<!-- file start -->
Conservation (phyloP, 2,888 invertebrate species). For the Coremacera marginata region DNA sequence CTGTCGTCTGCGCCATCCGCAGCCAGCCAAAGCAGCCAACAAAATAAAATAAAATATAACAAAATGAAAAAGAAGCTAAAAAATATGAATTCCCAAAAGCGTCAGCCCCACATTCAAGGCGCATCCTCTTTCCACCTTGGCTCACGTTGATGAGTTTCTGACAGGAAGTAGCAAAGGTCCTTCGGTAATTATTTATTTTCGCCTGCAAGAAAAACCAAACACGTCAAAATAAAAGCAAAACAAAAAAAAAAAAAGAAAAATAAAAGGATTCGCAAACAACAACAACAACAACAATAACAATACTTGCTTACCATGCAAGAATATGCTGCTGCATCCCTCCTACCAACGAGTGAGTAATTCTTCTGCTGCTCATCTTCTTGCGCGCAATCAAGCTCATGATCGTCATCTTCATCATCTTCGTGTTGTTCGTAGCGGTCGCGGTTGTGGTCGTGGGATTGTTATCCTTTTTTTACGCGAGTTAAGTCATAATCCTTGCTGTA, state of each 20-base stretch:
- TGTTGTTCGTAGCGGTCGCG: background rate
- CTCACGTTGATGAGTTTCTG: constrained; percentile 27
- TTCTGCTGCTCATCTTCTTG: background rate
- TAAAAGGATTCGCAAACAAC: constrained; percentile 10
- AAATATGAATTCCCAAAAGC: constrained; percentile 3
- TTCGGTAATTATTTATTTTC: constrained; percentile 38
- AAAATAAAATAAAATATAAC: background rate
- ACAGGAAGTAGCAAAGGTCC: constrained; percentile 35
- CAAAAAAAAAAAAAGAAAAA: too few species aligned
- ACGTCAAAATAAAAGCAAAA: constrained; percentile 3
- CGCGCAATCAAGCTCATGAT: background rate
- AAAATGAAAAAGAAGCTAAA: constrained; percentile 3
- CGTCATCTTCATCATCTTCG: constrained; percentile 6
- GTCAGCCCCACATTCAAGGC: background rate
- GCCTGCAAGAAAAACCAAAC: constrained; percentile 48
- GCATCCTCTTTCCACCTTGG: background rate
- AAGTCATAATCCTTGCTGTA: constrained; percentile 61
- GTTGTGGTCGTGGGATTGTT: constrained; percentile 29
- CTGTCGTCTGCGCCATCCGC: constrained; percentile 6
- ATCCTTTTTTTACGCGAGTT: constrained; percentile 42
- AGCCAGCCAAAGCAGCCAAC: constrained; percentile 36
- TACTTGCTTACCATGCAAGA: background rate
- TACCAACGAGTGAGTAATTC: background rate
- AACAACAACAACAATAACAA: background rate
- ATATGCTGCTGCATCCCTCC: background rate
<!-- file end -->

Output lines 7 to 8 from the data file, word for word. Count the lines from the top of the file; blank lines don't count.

- TTCGGTAATTATTTATTTTC: constrained; percentile 38
- AAAATAAAATAAAATATAAC: background rate